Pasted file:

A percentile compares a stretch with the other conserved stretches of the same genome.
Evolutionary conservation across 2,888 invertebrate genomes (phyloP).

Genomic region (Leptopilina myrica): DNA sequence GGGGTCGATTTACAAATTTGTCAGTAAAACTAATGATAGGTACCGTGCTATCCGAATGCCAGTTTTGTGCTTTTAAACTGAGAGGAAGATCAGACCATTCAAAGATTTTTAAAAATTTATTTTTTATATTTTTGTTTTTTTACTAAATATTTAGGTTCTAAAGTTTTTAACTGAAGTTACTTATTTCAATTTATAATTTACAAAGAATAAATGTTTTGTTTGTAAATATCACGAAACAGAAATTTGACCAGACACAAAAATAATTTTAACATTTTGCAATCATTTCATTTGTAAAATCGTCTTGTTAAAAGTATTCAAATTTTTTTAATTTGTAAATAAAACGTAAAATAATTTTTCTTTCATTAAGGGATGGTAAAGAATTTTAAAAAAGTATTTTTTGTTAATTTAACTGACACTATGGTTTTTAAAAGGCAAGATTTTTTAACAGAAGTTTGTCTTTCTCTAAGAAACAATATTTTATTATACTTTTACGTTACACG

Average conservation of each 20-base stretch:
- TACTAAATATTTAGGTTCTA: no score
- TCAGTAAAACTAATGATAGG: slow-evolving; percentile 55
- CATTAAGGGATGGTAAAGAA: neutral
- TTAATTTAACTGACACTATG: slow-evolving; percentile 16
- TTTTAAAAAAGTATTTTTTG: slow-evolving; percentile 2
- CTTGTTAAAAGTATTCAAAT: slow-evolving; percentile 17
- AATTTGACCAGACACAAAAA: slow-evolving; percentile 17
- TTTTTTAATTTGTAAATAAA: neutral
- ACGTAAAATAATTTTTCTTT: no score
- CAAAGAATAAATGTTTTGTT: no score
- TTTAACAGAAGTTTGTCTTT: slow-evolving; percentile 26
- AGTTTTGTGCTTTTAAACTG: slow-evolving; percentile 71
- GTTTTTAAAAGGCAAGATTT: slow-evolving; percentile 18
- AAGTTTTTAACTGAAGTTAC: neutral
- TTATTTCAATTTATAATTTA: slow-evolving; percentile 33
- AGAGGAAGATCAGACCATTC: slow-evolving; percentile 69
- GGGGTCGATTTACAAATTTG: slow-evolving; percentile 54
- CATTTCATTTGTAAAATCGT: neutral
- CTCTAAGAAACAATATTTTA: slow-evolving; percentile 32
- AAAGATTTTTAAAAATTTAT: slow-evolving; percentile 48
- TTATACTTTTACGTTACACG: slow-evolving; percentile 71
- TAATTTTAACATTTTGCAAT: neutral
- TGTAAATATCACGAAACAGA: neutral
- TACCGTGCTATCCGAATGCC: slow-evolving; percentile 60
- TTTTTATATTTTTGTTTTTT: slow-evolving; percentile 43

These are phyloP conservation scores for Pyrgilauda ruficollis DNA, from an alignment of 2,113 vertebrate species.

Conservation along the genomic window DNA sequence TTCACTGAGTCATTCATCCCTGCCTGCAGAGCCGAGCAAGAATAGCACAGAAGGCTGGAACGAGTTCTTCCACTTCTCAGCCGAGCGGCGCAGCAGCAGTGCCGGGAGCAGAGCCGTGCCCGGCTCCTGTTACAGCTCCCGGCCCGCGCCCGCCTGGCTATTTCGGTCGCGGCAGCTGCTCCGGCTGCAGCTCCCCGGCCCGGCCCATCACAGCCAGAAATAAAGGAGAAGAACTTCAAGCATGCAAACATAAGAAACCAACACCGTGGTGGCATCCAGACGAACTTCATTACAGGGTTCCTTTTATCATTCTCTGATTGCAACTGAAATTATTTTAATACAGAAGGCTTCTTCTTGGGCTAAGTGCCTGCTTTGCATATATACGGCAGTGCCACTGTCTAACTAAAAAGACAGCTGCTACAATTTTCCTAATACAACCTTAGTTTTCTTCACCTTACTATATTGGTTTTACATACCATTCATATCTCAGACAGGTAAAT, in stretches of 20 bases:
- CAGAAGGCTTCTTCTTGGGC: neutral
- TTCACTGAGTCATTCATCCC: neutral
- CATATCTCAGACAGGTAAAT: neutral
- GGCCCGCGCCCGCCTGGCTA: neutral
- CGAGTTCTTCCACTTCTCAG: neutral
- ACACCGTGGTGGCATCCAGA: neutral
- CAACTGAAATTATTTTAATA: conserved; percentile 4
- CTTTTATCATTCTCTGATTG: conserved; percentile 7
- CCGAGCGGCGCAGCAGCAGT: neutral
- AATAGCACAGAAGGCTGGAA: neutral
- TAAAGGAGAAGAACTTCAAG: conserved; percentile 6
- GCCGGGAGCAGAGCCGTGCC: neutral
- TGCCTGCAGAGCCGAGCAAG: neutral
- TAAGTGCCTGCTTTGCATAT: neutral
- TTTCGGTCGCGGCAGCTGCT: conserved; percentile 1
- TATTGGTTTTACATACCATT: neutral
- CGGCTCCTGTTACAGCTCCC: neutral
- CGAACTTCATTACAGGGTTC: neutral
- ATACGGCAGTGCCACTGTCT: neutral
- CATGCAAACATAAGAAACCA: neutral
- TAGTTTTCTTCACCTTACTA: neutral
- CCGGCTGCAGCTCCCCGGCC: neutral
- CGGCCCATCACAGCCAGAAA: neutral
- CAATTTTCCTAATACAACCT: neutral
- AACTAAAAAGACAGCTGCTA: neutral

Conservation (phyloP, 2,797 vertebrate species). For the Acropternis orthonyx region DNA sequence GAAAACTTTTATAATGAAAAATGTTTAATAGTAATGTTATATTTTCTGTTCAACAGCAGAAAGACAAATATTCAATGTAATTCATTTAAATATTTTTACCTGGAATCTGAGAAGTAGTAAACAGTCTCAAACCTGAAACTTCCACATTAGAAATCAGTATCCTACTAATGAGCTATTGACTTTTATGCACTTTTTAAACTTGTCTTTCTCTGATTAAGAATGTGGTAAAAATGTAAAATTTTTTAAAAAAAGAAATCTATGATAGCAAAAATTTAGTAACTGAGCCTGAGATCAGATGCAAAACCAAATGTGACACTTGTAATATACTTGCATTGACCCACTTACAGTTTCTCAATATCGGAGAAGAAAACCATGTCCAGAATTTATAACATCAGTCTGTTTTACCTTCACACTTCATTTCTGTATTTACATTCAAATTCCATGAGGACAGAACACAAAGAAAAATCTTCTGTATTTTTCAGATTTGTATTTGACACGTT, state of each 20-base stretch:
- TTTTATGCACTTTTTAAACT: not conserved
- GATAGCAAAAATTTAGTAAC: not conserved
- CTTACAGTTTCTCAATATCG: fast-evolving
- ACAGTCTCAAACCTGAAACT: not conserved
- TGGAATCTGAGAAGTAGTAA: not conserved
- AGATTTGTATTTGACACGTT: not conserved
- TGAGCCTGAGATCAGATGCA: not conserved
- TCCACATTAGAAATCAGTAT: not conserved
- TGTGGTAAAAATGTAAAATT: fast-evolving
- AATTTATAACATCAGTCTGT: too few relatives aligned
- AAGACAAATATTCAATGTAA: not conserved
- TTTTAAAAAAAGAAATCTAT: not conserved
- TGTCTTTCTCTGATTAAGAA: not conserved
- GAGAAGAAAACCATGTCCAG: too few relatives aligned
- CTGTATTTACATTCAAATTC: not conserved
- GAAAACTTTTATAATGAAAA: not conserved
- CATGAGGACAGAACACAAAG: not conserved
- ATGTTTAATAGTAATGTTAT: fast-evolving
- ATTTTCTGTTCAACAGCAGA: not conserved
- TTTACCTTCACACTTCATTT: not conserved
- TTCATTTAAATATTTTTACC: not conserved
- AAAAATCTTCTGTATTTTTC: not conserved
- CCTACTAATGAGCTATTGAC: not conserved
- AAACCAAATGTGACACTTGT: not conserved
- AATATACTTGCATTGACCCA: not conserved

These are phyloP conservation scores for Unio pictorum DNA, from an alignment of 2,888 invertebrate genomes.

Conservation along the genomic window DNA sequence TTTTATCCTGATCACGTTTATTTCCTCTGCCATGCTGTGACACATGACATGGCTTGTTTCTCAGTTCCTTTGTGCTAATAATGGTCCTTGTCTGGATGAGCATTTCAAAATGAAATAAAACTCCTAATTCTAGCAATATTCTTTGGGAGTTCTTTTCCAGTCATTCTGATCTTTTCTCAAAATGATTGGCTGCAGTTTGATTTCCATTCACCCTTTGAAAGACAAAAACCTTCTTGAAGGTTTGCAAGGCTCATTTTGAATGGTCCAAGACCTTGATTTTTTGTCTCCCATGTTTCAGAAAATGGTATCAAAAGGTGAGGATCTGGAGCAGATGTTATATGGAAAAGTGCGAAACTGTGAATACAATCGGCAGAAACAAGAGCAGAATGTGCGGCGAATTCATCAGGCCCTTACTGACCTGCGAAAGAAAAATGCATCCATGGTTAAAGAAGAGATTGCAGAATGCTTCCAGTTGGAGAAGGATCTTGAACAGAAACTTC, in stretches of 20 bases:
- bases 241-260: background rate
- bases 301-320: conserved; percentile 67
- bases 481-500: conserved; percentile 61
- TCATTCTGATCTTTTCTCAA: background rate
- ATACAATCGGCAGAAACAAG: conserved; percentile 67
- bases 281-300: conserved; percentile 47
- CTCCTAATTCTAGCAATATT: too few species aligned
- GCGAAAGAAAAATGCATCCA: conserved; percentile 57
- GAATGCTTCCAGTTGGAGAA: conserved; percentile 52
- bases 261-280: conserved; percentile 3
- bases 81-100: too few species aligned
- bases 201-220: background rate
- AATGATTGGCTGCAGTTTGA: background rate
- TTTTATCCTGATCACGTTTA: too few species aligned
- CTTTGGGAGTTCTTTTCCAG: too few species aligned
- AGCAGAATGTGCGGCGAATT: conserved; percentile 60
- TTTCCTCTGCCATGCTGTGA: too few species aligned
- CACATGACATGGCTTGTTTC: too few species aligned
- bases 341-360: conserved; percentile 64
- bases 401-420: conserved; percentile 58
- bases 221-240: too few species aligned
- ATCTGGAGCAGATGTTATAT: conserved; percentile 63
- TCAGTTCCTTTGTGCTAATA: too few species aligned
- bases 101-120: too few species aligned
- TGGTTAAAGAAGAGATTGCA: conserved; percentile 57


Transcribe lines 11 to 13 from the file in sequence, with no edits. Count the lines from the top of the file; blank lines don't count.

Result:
- AATTTGACCAGACACAAAAA: slow-evolving; percentile 17
- TTTTTTAATTTGTAAATAAA: neutral
- ACGTAAAATAATTTTTCTTT: no score